Type 2 diabetes was once referred to as a “geneticist’s nightmare” (1) due to difficulties stemming from the nature of the disease and the strategies available for genetic analysis. Two key genetic approaches previously utilized—linkage analysis and candidate gene association studies—each have limitations that have been difficult to overcome in the study of type 2 diabetes. Linkage studies have been hampered by difficulties in obtaining well-defined pedigrees because of the late onset of the disease, imprecise diagnostic criteria, and genetic heterogeneity. Association studies are limited in scope to the consideration of known genes that have an established biological link to diabetes.
One approach to overcome some of these difficulties is to couple genome-wide linkage analysis in genetically isolated populations with high-resolution typing of genetic variations across the linkage region. This was shown to be a viable approach for the identification of novel diabetes genes with the discovery of variants in TCF7L2, a gene encoding a ubiquitous transcription factor with no previous functional connection to diabetes (2). Importantly, subsequent studies have revealed a previously unknown role for TCF7L2 in pancreatic β-cells, with the risk allele leading to altered TCF7L2 expression levels and reduced insulin secretion (3), although the mechanism by which the intronic polymorphism functions is not clear.
In this issue of Diabetes, a similar combined genetic linkage–association strategy has identified an association between LPIN2 and insulin sensitivity and BMI (4). Previous genome-wide linkage studies identified a region of chromosome 18p11 linked to type 2 diabetes in populations from Finland, Sweden, and the Netherlands (5,6). In the current report, markers across this region were typed and the strongest association with diabetes localized to a single nucleotide polymorphism (SNP) residing in the 3′ untranslated region of LPIN2. Interestingly, this variant was shown to interact with BMI in determination of type 2 diabetes. Thus, the common allele was associated with increased diabetes risk in individuals with high BMI but with neutral or protective effects in lean individuals (4).
LPIN2 encodes one of three members of the lipin protein family, which have dual functions as phosphatidate phosphatase-1 enzymes required for triglyceride and phospholipid biosynthesis and as transcriptional coactivators for peroxisome proliferator–activated receptor nuclear receptors (7–9). The founding member of the family, lipin-1, was identified in a mutant mouse model of lipodystrophy characterized by adipose tissue deficiency and insulin resistance (10). In humans, LPIN1 polymorphisms are associated with insulin levels and BMI (11). Lipin-1 is expressed at high levels in adipose tissue and skeletal muscle, and enhanced expression in either tissue leads to obesity but with opposite effects on insulin sensitivity (12). In mice and humans, lipin-1 levels in adipose tissue are correlated with insulin sensitivity, whereas lipin-1 levels in mouse muscle correlate with insulin resistance (11–13). Thus, it appears that lipin-1 levels in multiple tissues influence glucose homeostasis. Lipin-2 appears to have molecular functions similar to those of lipin-1 but exhibits a distinct tissue expression pattern, with higher levels in liver and lower levels in brain, small intestine, kidney, and lung (7). The fact that lipin-1–deficient mice have normal hepatic phosphatidate phosphatase-1 activity suggests that lipin-2 and/or lipin-3 may be responsible for this activity in liver.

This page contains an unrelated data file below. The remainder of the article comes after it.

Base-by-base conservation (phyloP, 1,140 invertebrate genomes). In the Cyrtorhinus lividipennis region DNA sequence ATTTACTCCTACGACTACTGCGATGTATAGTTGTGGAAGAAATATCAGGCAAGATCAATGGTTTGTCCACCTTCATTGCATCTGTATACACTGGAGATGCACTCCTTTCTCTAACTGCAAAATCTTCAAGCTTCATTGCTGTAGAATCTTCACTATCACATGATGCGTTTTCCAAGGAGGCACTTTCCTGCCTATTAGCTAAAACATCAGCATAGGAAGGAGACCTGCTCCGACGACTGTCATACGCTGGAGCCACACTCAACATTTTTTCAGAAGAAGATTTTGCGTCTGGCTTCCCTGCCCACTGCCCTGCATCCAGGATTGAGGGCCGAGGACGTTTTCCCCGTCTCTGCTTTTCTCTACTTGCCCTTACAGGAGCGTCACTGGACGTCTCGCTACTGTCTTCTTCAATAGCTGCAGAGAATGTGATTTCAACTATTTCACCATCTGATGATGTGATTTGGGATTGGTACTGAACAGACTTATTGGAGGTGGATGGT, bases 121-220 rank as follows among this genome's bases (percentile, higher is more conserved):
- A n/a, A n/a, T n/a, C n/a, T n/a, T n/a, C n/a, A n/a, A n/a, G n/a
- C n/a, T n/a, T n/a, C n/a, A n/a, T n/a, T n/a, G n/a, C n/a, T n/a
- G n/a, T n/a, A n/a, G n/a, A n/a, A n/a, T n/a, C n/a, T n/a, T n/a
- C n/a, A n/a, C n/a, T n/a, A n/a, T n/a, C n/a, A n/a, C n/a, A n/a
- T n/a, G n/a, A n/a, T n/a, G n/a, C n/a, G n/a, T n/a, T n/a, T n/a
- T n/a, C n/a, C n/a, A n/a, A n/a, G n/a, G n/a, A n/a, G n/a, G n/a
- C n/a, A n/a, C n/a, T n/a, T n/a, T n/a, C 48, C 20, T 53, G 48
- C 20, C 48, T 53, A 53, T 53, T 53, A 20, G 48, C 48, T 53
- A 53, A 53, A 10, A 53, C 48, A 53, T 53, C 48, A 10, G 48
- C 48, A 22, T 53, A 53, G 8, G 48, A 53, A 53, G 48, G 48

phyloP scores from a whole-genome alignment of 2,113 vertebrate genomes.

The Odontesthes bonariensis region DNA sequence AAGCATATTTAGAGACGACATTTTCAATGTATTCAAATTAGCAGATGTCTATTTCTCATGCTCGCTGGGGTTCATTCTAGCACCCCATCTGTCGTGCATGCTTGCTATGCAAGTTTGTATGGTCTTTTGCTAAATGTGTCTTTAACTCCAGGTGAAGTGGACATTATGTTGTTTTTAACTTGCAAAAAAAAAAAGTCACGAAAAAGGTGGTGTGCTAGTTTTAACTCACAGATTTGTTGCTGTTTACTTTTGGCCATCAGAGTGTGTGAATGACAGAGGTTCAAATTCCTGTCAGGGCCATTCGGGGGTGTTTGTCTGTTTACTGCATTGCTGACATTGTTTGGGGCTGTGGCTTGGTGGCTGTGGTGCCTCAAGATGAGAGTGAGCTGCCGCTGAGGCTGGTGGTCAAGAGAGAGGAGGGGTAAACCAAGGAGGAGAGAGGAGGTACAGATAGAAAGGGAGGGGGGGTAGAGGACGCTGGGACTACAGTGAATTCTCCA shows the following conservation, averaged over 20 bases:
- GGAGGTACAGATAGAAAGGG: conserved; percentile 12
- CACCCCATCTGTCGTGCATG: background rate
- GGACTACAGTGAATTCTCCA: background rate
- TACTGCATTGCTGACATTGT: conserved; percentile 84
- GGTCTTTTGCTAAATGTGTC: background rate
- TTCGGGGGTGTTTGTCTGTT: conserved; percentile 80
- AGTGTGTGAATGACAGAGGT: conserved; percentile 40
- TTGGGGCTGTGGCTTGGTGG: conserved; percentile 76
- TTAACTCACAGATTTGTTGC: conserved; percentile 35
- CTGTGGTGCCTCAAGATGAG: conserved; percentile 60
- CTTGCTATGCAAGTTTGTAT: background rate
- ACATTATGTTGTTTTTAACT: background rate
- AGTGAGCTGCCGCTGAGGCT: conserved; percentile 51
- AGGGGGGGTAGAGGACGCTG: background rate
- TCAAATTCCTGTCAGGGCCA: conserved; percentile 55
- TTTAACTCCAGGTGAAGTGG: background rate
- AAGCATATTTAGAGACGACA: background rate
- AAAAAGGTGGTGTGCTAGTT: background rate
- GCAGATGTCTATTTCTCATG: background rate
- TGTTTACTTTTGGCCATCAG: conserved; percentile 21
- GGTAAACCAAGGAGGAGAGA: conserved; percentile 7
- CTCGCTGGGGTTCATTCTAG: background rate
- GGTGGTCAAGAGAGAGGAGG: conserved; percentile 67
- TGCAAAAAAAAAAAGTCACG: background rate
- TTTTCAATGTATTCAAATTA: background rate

What are the implications regarding lipin-2 in the pathogenesis of type 2 diabetes? It is tempting to speculate that the genetic polymorphism identified may influence hepatic triglyceride levels and potentially the degree of hepatic steatosis and insulin resistance in conditions such as obesity. Lipin-2 may also have an important role in regulation of the inflammatory response, as revealed by LPIN2 mutations in Majeed syndrome. Majeed syndrome is an autoinflammatory disorder with a constellation of symptoms including recurrent fever, sterile osteomyelitis, cutaneous inflammation, and anemia (14,15). The mechanism by which lipin-2 mutations cause these symptoms is not known, and no information regarding insulin resistance or diabetes in Majeed patients has been reported.
The physiological roles of lipin-2 in lipid metabolism and inflammation make LPIN2 an intriguing and plausible diabetes gene. However, further studies will be required to establish whether the SNP identified is functionally associated with diabetes or is simply in linkage disequilibrium with the causal variant in LPIN2 or a neighboring gene. The initial studies failed to detect any effect of the LPIN2 polymorphism on mRNA levels in white blood cells or in micro-RNA binding to a predicted target sequence that contains the SNP (4). These issues can be resolved in future genetic, molecular, and physiological studies. For example, additional analysis of the potential effects of the LPIN2 SNP on mRNA levels and function should be performed in relevant cell types, such as cultured hepatocytes or liver from mouse models. Further analysis of the region via deep sequencing can be used to identify all common and potential functional variants, and physiological studies of lipin-2 function in diabetes can be carried out in genetically manipulated mouse models.
The implication of two members of the lipin gene family as determinants of insulin sensitivity serves to underscore the close relationship between lipid homeostasis and diabetes. Now, what about lipin-3?
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